The IFPS has a searchable database that’s extremely helpful for finding and verifying PLU codes. It allows you to search by category, commodity, type, and variety of produce. Their website is also a resource that provides up-to-date information for new codes.
Easy Ways to Remember PLU Codes
With over a thousand different PLU codes in use, it’s difficult to memorize every single one. However, knowing how they work can be just as helpful.
Conventionally grown produce is assigned a four-digit PLU code starting with a 3 or 4. Organically grown produce has a PLU code starting with 9 followed by a four digit PLU code within the 3000 or 4000 series. For example, the PLU code for a conventionally grown Granny Smith apple is 3071. The PLU code for an organically grown Granny Smith apple is 93071.
Although foods with a PLU code that begin with 9 are designated as organic, looking for the USDA organic seal can provide additional peace of mind. You can also identify non-GMO food by looking for the verified seal from the Non-GMO Project – a nonprofit organization dedicated to building and preserving the sources of non-GMO products.
Not Every Number Is a PLU Code
Codes that start with a 5, 6, or 7 are not part of the standardized list of PLU codes and may have a local or business-specific purpose. The same is true for 6-digit codes. In the event that you encounter produce codes you don’t understand, the Produce Marketing Association (PMA), a trade organization that represents produce and floral companies, recommends that you contact the produce manager of the grocery store for information.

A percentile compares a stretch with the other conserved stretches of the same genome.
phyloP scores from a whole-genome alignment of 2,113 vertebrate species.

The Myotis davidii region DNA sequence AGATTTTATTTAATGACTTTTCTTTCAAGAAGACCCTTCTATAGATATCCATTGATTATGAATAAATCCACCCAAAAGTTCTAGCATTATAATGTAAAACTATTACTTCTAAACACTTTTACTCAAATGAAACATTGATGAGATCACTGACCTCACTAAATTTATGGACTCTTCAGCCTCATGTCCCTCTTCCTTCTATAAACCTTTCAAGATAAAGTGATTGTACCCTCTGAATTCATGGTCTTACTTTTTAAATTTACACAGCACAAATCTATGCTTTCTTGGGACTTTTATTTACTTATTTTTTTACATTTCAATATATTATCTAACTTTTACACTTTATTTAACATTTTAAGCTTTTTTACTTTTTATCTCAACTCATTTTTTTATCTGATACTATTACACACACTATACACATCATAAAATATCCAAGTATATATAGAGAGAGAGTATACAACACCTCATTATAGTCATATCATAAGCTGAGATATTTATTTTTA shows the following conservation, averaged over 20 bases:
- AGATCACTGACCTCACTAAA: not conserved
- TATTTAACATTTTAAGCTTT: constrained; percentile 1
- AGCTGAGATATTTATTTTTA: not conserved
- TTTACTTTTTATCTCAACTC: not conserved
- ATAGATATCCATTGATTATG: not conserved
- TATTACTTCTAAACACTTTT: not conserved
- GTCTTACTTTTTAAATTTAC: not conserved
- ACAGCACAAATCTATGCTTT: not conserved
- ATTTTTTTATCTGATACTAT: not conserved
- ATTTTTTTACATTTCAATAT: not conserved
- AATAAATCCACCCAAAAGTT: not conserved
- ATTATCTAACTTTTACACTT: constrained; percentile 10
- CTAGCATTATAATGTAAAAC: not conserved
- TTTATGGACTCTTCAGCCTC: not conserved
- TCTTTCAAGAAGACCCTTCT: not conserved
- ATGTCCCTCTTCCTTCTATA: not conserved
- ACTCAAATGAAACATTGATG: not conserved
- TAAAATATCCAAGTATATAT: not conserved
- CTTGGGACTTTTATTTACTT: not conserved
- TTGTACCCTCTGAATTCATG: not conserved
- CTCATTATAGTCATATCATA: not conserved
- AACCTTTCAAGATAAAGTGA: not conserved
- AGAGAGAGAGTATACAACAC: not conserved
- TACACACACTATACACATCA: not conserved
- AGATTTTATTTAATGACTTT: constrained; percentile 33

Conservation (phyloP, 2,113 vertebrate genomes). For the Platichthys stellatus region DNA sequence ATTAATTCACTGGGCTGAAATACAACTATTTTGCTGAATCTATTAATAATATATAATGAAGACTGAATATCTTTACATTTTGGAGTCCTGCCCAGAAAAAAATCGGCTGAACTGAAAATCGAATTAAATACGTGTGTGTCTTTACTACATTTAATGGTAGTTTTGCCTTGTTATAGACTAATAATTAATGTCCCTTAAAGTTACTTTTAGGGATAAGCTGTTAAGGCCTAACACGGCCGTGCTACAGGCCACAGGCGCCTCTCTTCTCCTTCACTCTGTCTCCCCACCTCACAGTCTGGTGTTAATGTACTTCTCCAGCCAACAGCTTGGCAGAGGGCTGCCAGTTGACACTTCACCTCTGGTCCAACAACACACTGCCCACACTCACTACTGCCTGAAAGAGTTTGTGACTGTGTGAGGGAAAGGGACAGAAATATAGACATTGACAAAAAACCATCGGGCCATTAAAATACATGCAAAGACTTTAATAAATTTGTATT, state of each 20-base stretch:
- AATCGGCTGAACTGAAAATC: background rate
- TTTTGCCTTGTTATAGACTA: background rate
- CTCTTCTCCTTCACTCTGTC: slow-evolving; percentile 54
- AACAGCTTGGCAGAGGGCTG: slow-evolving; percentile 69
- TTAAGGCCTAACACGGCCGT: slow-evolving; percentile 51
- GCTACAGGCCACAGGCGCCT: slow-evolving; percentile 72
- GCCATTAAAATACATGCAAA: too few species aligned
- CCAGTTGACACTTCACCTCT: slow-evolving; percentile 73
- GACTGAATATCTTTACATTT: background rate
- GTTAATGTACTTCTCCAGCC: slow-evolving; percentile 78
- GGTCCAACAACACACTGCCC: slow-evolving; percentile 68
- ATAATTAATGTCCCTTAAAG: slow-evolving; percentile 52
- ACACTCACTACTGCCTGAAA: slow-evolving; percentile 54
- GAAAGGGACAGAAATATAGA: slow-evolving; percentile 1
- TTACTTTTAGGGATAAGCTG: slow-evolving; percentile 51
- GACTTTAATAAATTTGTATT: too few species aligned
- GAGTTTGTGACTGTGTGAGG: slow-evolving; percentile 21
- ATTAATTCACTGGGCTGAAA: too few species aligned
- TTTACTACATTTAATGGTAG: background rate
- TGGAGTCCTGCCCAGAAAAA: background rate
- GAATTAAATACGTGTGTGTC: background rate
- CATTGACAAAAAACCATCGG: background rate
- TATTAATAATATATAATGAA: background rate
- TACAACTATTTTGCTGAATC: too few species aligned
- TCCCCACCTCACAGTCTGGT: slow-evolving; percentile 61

The Benefits of Local Markets & Farmer’s Markets
Local markets and farmer’s markets are among the best places to find fresh fruits and vegetables that are free of toxic pesticides and GMOs. Produce supplied by local farms is usually in season, recently picked, and has a short transport time. Most farmers are in tune with consumers’ preference for healthy food and use organic growing methods to keep their crops pesticide and herbicide free.
Even if you don’t have easy access to a farmer’s market, a quick phone call to the grocery store can let you know if they carry fresh, organic, or locally grown produce. Be sure to ask if there’s a particular day of the week when the new produce arrives so you can have the best selection.
PLU Codes Recap
- PLU codes are the four or five digit numbers printed on produce stickers.
- PLU codes can help you distinguish between organically grown and conventionally grown produce.
- Conventionally grown produce starts with a 3 or 4.
- Organic grown produce starts with a 9.
- Look for the USDA organic and the Non-GMO Project seals to provide additional peace of mind.
- Read the nutrition facts label for a better understanding of what you’re eating.
What’s Your Story?
Do you look at the PLU codes when you shop? Is it your primary means of telling the difference between conventionally grown and organically grown produce? Or, do you shop at a local or farmer’s market? Tell us your story in the comments section below.
The post What’s a PLU Code? How to Shop for Organic Produce appeared first on Dr. Group's Healthy Living Articles.